All Articles Tagged "boys"

I’m Gone Marry Him! Teen Crushes We All Had

July 11th, 2013 - By Meg Butler
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Remember being young and boy crazy? We do too. So we collected all of our favorite celebrity boy crushes from the ’90s. These boys made our hearts throb, filled our walls on posters, and were our favorite obsessions. Check out the list of guys every girl went crazy over back in the day. Did we miss anyone?

Building Your Child’s Self Esteem | Mommy in Chief

June 17th, 2013 - By jade
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In this episode of Mommy in Chief, we are discussing how to build your child's self esteem. It is very important as a mother to build your child's self esteem from birth. We also have a special treat for you at the end of the segment. You don't want to miss the cutest little kids expressing how confident and beautiful they are!


Iris L. Johnson, LCSW, PC, is a graduate of Hunter College School of Social Work, Ackerman Institute Externship and Hunter College's Adoption Therapy Programs. Ms. Johnson has served in leadership positions at several New York City social service agencies and has extensive experience working with young children, adolescents, and families who have experienced trauma and socioeconomic oppression. She has presented nationally on issues that impact women and children, especially families of African descent.

She is a mother of two-one biological and one foster care/adoption.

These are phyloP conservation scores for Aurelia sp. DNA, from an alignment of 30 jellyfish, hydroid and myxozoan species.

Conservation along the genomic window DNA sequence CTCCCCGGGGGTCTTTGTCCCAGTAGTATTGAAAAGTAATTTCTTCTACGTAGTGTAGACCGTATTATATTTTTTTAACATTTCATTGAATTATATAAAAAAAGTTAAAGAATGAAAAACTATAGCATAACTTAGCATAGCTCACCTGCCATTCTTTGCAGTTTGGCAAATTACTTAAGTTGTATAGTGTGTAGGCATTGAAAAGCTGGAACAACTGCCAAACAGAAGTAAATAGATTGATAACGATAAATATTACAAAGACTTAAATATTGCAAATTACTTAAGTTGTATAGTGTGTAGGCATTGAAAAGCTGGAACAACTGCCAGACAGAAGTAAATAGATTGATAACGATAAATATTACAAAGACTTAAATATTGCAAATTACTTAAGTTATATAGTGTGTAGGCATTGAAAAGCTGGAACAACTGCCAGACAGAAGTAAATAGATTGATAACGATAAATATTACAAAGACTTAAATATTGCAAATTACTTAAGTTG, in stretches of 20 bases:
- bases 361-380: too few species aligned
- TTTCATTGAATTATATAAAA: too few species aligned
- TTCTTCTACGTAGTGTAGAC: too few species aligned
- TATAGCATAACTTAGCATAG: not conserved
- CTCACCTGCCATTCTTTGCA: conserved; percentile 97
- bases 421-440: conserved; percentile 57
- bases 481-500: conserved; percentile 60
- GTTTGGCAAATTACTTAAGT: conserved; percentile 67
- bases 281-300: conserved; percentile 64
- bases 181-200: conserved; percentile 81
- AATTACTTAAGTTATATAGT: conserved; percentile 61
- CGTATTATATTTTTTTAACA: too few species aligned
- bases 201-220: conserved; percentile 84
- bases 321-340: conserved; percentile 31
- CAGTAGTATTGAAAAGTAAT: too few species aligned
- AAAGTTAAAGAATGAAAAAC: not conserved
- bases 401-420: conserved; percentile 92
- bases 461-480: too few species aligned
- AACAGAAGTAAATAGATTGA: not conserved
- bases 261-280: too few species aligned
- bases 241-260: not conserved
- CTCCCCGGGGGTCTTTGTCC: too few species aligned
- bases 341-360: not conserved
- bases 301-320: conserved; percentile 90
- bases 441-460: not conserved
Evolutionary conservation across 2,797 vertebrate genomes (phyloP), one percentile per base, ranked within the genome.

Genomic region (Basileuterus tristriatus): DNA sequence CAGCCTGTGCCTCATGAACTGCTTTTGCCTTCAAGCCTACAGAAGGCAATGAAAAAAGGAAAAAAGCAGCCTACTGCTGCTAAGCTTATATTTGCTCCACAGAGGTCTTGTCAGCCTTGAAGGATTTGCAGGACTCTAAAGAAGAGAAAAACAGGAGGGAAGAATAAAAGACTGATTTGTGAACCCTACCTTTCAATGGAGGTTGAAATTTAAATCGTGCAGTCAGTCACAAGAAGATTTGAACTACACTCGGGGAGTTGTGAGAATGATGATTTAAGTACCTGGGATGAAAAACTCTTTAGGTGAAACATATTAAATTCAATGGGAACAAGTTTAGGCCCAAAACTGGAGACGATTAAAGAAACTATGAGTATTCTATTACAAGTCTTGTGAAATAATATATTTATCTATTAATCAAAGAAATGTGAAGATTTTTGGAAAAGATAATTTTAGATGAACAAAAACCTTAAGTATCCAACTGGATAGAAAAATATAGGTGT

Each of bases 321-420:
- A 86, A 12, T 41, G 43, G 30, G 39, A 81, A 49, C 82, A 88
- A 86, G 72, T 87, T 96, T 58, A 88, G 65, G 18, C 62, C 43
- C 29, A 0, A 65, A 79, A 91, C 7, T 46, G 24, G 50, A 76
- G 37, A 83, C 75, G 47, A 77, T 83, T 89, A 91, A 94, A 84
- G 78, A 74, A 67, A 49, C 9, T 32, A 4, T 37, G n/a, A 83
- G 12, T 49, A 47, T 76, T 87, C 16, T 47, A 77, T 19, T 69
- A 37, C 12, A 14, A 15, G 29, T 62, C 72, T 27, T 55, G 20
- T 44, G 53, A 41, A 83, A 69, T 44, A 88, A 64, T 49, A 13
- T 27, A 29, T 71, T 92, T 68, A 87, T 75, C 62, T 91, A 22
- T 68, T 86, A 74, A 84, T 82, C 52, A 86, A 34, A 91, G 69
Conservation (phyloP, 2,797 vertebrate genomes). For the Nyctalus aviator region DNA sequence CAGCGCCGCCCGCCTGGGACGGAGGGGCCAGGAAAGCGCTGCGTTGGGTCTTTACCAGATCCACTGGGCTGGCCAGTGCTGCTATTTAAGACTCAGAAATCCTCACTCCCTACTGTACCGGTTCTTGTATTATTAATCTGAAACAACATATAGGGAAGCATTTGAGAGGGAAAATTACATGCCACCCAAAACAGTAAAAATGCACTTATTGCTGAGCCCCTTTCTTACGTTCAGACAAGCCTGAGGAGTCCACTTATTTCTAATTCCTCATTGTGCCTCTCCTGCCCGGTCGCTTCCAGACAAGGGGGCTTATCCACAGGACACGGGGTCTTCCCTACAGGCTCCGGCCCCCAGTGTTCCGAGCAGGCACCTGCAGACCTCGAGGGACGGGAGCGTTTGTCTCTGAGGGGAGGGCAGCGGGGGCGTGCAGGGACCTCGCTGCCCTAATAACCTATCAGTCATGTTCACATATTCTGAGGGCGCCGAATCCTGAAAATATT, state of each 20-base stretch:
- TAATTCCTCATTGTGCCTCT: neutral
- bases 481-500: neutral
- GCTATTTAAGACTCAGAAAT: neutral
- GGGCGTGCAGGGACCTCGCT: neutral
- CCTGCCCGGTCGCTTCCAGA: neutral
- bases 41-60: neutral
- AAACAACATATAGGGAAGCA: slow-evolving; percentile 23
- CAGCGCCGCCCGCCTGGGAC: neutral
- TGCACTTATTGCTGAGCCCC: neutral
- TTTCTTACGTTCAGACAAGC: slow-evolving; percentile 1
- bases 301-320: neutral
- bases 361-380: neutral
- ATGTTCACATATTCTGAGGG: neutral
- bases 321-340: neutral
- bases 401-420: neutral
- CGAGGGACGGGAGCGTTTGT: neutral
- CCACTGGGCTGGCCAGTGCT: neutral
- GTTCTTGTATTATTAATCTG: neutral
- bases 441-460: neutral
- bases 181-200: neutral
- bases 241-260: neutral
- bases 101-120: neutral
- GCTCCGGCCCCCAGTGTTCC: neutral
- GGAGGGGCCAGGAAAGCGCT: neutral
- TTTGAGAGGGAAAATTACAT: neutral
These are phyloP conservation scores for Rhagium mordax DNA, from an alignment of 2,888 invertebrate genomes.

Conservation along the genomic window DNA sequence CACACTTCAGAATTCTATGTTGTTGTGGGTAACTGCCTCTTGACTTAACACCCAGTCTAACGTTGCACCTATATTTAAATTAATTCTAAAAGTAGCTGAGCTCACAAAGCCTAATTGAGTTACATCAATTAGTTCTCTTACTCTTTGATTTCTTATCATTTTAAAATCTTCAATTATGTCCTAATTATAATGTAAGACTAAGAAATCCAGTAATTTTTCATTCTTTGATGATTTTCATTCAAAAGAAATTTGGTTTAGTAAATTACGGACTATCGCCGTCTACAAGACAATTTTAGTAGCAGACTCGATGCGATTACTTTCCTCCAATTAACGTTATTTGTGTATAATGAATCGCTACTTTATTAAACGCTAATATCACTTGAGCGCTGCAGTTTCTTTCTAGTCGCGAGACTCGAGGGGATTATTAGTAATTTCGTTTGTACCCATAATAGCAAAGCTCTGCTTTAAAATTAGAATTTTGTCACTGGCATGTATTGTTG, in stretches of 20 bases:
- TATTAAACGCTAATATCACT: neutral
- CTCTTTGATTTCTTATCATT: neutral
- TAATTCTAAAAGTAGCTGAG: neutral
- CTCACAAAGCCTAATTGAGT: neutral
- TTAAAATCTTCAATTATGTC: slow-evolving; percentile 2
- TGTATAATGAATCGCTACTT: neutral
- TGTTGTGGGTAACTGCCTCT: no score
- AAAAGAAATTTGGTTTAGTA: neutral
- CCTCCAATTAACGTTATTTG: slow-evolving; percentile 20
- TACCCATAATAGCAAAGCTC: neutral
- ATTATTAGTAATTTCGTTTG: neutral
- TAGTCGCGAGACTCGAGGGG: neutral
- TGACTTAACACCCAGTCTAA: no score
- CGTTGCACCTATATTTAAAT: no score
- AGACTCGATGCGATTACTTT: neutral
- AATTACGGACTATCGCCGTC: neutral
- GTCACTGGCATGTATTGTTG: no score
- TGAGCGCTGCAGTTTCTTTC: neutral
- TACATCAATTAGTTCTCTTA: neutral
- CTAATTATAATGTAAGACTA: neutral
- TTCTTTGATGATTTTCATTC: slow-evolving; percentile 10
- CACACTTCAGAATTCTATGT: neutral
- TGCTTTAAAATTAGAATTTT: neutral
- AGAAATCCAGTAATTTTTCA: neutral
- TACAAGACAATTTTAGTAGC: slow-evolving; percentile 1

Ms. Johnson maintains a private practice in New York City and Brooklyn, working with individuals, couples, families, and groups.


Want More Mommy In Chief? Watch these episodes:

 Season 3

Season 2

Season 1


Would You Let Your 6-Year-Old Daughter Have A ‘Boyfriend?’

February 15th, 2013 - By madamenoire
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Source: Shutterstock

Source: Shutterstock

From Your Tango

Valentines Day is here, and love is in the air. To be honest, these days it warrants little more than a mention for me and my husband. After 20 years and 2 children together, the over-priced bouquets and twinkling trinkets have lost their appeal. Him doing the laundry every Sunday morning? Now that‘s a major turn-on.—

For our daughter, though, Valentines Day is a pretty big deal. She’s just about 7 years old and, like a lot of little girls, is enamored with hearts and flowers and the idea of love.

“I’m not in love with anyone,” she complained the other day from her carseat.

“That’s okay,” I told her. “You have lots of time to be in love.”

“Well, I was going to get married to someone,” she said, emphasizing the past tense. “But now I’m not.

Read the rest of the story on

Boys?! The President & First Lady Talk About The Girls’ Dating Future In The White House

January 5th, 2013 - By MN Editor
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"Malia Obama pf"

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Malia Obama, 14, has four more years left in the White House before she jets off to the college or university of her choice.

But in the meantime her parents, President Obama and First Lady Michelle, have one major hurdle to cross: boys! The First Couple sat down with People to talk about the possibility of Malia dating in the coming future.

The President was asked about his jokes on having the Secret Service keep boys away from Malia and if she wanted to put an end to those rules. “She actually doesn’t pay any attention to what I say,” he said, laughing.

He went on to share he doesn’t worry too much because he and Michelle have set a strong foundation for their girls. “The great thing about the girls is they’ve got a wonderful role model in their mom. They’ve seen how Michelle and I interact — not only the love but also respect that I show to their mom. So I think they have pretty high expectations about how relationships should be, and that gives me some confidence about the future…”